But there's still the second display to consider. The extraneous screen is housed in a wraparound smartphone cover, hence the name Cover Display. The second display is nestled in the left side of the cover with a phone-shaped space on the right side. There's even a cutout for the rear camera.
The front of the Smart Cover is highly reflective. But if you can get past the glare, you might notice the 2 x 1-inch Notification Square that displays the time and any recent notifications without opening the Dual Screen.
With the cover attached, the Dual Screen weighs 11.5 ounces and 6.5 x 3.3 x 0.6 inches. It’s definitely substantial, but not so much I wouldn’t lug it around in my pocket.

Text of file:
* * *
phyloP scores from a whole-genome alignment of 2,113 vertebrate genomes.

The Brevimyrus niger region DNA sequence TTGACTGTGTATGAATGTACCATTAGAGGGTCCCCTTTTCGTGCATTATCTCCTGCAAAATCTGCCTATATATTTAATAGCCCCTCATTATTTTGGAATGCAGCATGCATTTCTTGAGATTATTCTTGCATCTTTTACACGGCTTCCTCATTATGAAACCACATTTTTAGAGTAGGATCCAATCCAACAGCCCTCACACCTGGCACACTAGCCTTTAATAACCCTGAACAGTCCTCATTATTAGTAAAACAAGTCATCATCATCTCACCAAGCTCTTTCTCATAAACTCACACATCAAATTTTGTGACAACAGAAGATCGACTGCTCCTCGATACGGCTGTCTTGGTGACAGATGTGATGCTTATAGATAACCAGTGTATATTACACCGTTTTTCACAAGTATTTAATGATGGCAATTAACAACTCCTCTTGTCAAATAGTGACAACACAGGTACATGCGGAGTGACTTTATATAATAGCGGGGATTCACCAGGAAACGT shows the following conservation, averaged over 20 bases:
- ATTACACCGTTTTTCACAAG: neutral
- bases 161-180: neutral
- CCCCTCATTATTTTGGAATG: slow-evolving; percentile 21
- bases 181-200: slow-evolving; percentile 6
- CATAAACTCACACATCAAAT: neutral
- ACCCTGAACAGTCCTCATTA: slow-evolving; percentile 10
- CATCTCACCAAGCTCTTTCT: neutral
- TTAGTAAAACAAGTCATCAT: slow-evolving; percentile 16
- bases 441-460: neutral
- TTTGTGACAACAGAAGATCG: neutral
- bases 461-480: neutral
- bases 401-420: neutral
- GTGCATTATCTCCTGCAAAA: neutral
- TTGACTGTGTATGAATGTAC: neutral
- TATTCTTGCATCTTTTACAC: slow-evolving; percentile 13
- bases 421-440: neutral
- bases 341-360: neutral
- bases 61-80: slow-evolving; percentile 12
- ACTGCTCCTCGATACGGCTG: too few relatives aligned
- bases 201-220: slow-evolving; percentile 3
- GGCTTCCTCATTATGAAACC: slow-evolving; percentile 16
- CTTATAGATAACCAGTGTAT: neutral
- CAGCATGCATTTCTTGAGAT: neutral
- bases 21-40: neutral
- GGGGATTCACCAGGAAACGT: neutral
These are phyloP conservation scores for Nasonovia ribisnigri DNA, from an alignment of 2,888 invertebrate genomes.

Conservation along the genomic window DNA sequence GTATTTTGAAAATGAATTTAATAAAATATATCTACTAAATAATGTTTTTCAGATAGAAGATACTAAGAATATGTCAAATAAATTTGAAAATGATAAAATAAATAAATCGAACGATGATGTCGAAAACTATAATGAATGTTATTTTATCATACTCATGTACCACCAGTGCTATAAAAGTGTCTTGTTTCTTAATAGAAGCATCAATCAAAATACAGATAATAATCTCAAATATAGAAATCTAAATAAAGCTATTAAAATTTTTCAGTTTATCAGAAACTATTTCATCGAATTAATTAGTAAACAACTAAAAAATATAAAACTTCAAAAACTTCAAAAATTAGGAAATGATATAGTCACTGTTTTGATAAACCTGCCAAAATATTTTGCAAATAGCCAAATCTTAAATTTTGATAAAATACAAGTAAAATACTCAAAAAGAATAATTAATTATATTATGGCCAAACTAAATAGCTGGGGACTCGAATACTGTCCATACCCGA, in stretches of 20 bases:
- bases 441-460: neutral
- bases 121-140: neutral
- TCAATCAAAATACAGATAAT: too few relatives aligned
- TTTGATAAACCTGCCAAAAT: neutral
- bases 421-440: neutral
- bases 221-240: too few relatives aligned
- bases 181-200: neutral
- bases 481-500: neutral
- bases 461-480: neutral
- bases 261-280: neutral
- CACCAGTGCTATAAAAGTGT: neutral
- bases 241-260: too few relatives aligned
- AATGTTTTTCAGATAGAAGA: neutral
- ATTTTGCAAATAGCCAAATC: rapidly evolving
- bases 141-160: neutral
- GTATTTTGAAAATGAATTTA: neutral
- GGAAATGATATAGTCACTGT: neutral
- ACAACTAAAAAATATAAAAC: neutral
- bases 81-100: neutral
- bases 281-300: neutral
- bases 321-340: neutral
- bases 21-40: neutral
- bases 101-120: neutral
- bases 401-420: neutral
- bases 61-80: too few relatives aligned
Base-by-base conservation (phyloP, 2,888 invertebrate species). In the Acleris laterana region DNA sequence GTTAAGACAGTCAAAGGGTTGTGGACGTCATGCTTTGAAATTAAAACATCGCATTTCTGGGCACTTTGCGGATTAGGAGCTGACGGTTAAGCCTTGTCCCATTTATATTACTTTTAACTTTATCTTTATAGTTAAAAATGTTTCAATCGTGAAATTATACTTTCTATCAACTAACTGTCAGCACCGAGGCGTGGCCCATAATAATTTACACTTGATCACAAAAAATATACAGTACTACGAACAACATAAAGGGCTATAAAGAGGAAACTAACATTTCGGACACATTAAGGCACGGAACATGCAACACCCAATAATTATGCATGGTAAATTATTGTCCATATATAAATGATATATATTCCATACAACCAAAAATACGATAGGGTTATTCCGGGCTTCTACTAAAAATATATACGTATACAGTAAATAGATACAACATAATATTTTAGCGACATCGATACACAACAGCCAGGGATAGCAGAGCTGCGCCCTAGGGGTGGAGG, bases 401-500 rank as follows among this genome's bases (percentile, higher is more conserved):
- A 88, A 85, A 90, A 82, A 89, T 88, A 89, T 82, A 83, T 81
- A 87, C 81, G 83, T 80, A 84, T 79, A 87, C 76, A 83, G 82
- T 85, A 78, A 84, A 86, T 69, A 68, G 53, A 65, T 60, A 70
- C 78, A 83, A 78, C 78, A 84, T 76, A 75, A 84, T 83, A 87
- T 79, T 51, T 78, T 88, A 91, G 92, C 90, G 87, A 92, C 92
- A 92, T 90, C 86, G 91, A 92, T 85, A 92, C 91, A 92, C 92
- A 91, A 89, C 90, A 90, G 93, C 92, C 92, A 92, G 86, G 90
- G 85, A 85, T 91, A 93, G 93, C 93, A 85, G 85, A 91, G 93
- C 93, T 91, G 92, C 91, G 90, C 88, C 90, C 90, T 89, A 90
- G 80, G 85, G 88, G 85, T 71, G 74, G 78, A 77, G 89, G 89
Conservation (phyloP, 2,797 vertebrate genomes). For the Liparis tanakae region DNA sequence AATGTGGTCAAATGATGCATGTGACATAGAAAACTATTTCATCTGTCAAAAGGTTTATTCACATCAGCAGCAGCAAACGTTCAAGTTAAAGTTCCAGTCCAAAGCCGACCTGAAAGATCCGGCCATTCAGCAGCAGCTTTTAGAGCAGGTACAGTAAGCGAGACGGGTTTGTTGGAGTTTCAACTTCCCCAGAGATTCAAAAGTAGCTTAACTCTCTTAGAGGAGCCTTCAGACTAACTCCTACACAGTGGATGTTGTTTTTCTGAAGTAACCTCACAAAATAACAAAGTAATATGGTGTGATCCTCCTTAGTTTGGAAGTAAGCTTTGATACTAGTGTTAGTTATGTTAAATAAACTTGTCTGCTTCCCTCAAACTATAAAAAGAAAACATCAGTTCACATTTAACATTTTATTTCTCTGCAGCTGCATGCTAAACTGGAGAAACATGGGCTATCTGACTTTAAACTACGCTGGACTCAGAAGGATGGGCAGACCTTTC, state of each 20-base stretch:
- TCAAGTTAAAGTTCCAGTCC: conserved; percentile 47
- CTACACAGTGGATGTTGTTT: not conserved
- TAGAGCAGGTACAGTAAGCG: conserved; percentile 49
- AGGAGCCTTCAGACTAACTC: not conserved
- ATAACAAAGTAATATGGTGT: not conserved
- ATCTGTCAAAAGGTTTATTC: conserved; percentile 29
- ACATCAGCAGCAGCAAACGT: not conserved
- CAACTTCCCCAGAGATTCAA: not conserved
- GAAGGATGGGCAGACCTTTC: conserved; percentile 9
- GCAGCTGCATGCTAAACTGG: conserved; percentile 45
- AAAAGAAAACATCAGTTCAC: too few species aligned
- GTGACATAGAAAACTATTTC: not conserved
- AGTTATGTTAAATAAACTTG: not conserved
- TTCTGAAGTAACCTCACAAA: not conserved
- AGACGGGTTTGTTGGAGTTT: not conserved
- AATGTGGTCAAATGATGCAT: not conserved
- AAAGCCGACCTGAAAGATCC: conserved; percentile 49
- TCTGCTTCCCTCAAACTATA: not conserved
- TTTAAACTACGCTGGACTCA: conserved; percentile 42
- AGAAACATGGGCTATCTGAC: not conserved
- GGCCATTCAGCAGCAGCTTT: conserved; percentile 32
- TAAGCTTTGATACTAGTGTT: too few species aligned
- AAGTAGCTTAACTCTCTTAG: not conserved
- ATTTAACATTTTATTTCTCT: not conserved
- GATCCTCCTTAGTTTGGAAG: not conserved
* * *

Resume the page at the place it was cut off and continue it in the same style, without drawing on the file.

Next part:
The Cover display has a 360-degree hinge called the Freestop hinge. It allows you to maneuver the Cover Display into a number of useful positions. The hinge makes the overall frame thicker, but LG stuck with it instead of a 180-degree hinge to give consumers more versatility. Along the center of the hinge, you’ll find buttons for volume and power.
When two screens become one
This is actually LG's second take on a dual-screen smartphone. Earlier this year, LG showed off an add-on for the LG V50 ThinQ called the Dual Display (an add-on that never made it to the U.S., it should be said). In that instance, you'd clip the second display onto the V50 using pogo pins, but LG says it refined the processor after listening to users. The result is now a second screen that attaches through USB-C.